3. Late Medieval: Satan as the Beast — Medieval art often depicted Satan as a dragon or beast, incorporating animalistic features like cloven hooves, tails, and talons, exemplified by illustrations in the "Smithfield Decretals."
  4. Dante’s Inferno: The Winged Devil — Dante’s "Inferno" presents Satan with bat-like wings, a blend of Christian lore and Babylonian myths, reflecting the figure of Lilith.
  5. Satan with Horns — Artistic links between Satan and goats emerged from medieval mosaics and folklore, with debates on whether this imagery stems from Nordic myths, the god Pan, or modern neo-paganism.
  6. Paradise Lost: The Devil as an Adonis — John Milton’s "Paradise Lost" portrays Satan as a charismatic military leader. This vision influenced 18th and 19th-century artists like William Blake, who depicted Satan as a handsome, god-like figure.
  7. A Devil Dressed in Red — In the 19th and early 20th centuries, Satan was popularized in red tights and horns, a look derived from theater productions like Gounod's "Faust."
  8. The 20th Century Devil — Modern depictions of Satan varied widely, from mysterious strangers to businessmen and even children, as seen in "The Omen" and "The Devil’s Advocate," reflecting a mix of legal and diabolical influences.

What do Angels Look Like?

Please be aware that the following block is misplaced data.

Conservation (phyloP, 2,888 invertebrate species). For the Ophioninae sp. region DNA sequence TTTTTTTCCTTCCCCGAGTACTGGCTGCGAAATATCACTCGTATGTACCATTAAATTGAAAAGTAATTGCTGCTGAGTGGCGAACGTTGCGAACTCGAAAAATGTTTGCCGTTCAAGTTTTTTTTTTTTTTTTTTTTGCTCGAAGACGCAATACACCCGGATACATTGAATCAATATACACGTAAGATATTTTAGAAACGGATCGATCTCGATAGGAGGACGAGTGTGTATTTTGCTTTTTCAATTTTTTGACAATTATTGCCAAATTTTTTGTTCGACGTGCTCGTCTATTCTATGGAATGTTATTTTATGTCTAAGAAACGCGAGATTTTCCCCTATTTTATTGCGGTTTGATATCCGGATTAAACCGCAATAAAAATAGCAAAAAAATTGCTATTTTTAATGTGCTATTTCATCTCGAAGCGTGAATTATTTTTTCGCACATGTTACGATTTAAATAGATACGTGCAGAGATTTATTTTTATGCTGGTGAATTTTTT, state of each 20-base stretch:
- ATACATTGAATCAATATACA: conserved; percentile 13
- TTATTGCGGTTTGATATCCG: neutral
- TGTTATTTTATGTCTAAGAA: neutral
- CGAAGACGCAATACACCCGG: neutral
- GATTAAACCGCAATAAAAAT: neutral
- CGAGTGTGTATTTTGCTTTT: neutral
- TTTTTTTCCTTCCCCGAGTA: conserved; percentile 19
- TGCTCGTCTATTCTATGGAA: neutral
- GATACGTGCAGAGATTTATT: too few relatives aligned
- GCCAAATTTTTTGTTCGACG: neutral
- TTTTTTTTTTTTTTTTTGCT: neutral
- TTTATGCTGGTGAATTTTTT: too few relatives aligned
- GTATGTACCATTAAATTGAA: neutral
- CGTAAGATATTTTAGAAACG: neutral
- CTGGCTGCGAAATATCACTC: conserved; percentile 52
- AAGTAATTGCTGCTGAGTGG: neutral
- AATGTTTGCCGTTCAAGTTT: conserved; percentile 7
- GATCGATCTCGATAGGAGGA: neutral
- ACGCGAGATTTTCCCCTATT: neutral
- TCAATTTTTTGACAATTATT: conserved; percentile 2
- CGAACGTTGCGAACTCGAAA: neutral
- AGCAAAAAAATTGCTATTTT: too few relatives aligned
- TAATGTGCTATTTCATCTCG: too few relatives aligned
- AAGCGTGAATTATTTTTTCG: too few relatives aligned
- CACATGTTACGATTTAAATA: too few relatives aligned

Beautiful winged female beings or cherubim, who resemble infants and have halos and harps, are common representations of angels in popular culture. The majority of us are blissfully unaware that the biblical angels probably don't resemble anything we've ever imagined or seen in the media.

Then, how exactly do angels appear? How are angels described in the Bible?

How they manifest is crucial to determining the correct response to this question. As spiritual creatures, angels have the ability to assume various shapes and sizes. According to the Bible, angels can take human forms; in fact, it is possible that we may serve an angel and not even realize it (Hebrews 13:2).

On other occasions, we come across extremely strange passages, such as those of Ezekiel biblical angels; in Ezekiel 1 a prophet tries to paint a picture of angels using a succession of pictures, one of which is wheels adorned with eyeballs.

The simple answer is that we don't know what angels look like, but we can see examples of their appearance in the Bible.

"The donkey saw the angel of the LORD standing in the road, with a drawn sword in his hand. Thus the donkey turned off the road, and went into the field and Balaam struck the donkey, to turn it back onto the road (Numbers 22:23)."

It is clear from this verse that Balaam failed to perceive the angel. We may not always be able to see angels. We are often frightened by them whenever we do see them.